Polangi and the Pulang Angui Festival

Every day in the Philippines is a day of vibrant color, new experiences, and a celebration. In this case, quite literally. The festival of Pulang Angui (the festival of the Red Lady) is a local tradition in the town of Polangui that happens in the month of June (all of June), and they had their traditional dance competition on Monday, June 26th (See my Facebook for pictures).

The dance told the story of a warrior who fell in love with a woman in red (the Red Lady). But, there was an evil witch who also loved the warrior, and she cursed the Red Lady (or killed her?) and bewitched the warrior. Then, a good fairy came and released the Red Lady from her curse and drove away the witch, and Red Lady and the warrior lived happily ever after.

It’s a classic tale, told through dance and pageantry.  The local high schools choreographed their dances and made their props and costumes, which only serves to make the whole event more impressive and inspiring. The dances had the additional requirement of not only retelling the legend, but also demonstrating unity and “One Polangi”.

We were given positions of honor on the stage so we could see the whole of the festival, and (of course) asked to make the obligatory welcoming statement. Then, we watched the festival. It was… amazing. These students were volunteers, motivated by pride and genuine love of their community. They put in hours of work after school and during the weekends, at least 30 kids in each troupe, all for this day. They performed, smiling, in blistering heat, several times over to represent their schools.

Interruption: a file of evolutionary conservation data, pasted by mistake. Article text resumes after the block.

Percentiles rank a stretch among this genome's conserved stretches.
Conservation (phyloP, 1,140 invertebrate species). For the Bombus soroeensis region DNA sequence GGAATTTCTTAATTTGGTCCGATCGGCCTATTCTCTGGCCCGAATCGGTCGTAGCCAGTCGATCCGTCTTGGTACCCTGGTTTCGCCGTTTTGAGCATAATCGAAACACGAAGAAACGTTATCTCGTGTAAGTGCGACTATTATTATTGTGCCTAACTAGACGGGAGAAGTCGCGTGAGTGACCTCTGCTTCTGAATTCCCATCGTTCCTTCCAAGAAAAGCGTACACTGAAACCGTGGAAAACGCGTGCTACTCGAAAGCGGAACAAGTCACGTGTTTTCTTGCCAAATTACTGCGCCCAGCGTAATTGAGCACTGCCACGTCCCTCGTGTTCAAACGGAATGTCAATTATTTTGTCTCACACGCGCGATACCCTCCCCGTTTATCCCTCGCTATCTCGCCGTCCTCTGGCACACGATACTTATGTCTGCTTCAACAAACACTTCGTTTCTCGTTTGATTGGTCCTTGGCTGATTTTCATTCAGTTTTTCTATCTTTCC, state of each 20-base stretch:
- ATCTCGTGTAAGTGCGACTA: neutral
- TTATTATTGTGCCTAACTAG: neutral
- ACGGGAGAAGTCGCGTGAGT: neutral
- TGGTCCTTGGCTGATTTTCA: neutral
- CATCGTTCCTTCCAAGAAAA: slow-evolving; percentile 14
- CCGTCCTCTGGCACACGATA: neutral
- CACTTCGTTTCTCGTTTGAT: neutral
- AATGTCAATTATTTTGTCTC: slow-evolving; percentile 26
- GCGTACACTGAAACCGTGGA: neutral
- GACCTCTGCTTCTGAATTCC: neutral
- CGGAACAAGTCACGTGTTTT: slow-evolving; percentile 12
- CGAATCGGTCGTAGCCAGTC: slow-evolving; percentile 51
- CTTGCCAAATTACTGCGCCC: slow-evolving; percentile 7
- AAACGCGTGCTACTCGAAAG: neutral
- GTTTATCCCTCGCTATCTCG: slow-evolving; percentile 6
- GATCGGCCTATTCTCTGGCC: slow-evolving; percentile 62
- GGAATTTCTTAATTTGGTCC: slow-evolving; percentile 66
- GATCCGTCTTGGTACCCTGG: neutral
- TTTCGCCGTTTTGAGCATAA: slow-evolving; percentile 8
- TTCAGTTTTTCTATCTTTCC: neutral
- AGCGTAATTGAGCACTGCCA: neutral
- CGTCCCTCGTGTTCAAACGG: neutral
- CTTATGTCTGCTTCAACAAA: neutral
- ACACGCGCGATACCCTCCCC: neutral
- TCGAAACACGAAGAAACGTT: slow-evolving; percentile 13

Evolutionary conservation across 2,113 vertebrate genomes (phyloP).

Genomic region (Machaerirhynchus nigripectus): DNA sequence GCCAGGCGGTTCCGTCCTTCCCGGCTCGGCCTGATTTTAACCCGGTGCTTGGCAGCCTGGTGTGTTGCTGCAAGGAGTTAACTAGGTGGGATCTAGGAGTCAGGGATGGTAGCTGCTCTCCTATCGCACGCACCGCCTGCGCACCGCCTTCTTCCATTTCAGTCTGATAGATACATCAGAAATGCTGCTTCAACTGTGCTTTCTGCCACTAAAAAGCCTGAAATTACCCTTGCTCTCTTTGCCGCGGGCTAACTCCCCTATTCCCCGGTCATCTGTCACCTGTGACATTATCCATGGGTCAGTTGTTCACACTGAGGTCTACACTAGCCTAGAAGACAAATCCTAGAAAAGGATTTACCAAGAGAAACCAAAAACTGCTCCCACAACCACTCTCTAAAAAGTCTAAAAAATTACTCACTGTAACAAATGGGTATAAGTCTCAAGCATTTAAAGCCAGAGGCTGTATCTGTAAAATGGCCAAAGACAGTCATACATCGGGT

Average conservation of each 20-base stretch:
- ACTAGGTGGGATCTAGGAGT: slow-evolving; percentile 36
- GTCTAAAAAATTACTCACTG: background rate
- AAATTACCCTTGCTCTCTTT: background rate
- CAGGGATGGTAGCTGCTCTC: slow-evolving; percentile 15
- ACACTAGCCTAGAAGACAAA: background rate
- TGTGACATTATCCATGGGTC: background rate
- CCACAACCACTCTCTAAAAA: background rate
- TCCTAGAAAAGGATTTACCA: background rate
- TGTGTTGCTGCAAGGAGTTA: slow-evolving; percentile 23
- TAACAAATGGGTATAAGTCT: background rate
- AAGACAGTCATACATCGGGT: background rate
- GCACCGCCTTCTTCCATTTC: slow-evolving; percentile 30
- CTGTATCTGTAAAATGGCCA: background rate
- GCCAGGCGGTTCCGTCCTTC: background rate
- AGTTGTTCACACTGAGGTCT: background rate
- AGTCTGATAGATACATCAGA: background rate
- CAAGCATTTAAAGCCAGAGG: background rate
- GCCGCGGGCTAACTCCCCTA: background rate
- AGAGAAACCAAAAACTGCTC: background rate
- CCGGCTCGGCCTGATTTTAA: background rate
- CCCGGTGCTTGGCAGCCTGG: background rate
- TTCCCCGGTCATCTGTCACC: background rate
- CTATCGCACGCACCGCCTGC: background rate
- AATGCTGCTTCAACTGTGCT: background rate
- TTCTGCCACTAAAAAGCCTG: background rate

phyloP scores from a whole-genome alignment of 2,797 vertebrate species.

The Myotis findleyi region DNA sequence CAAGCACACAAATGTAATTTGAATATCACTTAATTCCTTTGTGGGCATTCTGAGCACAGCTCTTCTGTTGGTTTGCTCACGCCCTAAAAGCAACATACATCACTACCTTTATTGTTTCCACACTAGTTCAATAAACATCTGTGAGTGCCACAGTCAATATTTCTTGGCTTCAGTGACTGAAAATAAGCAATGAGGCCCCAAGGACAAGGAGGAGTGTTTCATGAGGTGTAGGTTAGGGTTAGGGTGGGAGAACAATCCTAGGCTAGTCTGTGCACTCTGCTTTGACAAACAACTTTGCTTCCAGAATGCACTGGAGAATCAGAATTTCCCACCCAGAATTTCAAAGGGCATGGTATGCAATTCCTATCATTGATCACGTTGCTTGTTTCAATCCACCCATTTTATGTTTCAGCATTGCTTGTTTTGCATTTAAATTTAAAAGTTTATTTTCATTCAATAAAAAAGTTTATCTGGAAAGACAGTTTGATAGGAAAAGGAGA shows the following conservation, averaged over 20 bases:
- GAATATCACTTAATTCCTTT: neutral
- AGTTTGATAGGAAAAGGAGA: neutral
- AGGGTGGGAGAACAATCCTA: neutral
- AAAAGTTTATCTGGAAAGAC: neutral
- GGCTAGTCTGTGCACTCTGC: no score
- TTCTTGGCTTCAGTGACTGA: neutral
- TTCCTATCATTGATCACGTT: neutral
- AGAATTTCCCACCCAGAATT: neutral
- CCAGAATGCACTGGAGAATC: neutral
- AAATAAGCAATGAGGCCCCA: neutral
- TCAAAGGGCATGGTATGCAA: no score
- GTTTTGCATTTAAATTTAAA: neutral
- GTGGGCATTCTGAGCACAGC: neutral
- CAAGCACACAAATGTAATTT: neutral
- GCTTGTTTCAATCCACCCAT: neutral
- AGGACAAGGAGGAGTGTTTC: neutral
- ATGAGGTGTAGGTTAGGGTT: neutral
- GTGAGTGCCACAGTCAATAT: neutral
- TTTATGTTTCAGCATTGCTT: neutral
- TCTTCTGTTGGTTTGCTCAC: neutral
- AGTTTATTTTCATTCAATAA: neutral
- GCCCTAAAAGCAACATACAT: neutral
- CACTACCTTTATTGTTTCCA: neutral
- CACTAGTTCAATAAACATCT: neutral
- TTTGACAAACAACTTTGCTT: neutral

Before we went to Polangi, we went to Kristina’s home for lunch and a brief swim in a local spring, and the Hoyop-Hoyopan cave.

Kristina’s family was so welcoming! They cooked a feast for Jenn, Greg, and me: steamed tilapia, fish in sweet potato leaves, sauteed vegetables, rice (of course), and lechon! We had sliced mangoes for desert! It was an amazing time to spend in fellowship on a Sunday (Jenn, Greg, Rosa, Kristina, Noemie, Orland, Me, and Kristina’s family).  I felt truly honored and welcomed in this home! Of course, the food was amazing. I couldn’t eat enough, and I’m a little sorry we left so much of it uneaten. But, that’s OK, we were assured that the leftovers would be put to good use!

Before then, we visited Hoyop Hoyopan Cave. It’s series of caves with 4 openings to the outside near Camalig. During the Japanese occupation, the residents of Camalig hid in the caves and avoided capture. The opening they used to enter the caves was later “expanded” into the opening we used to enter the cave. Inside, we found fossilized bones of a human trapped in the cave formations, pillars, stalactites, stalagmites, curtains,, straws, pools, rivers, and crystal formations. As we walked, we followed a path that led us through all four openings, until we got to a large chamber (and the fourth opening) that had a DANCE FLOOR! Woo!

It was so much fun! The guide was so knowledgeable about the history and geology of the caves. He knew the minerals and the terminology for the different structures. It was so special to see these things first hand and in the Philippines! It reminded me how important it is take students on field trips so they can gain hands-on experience in science.


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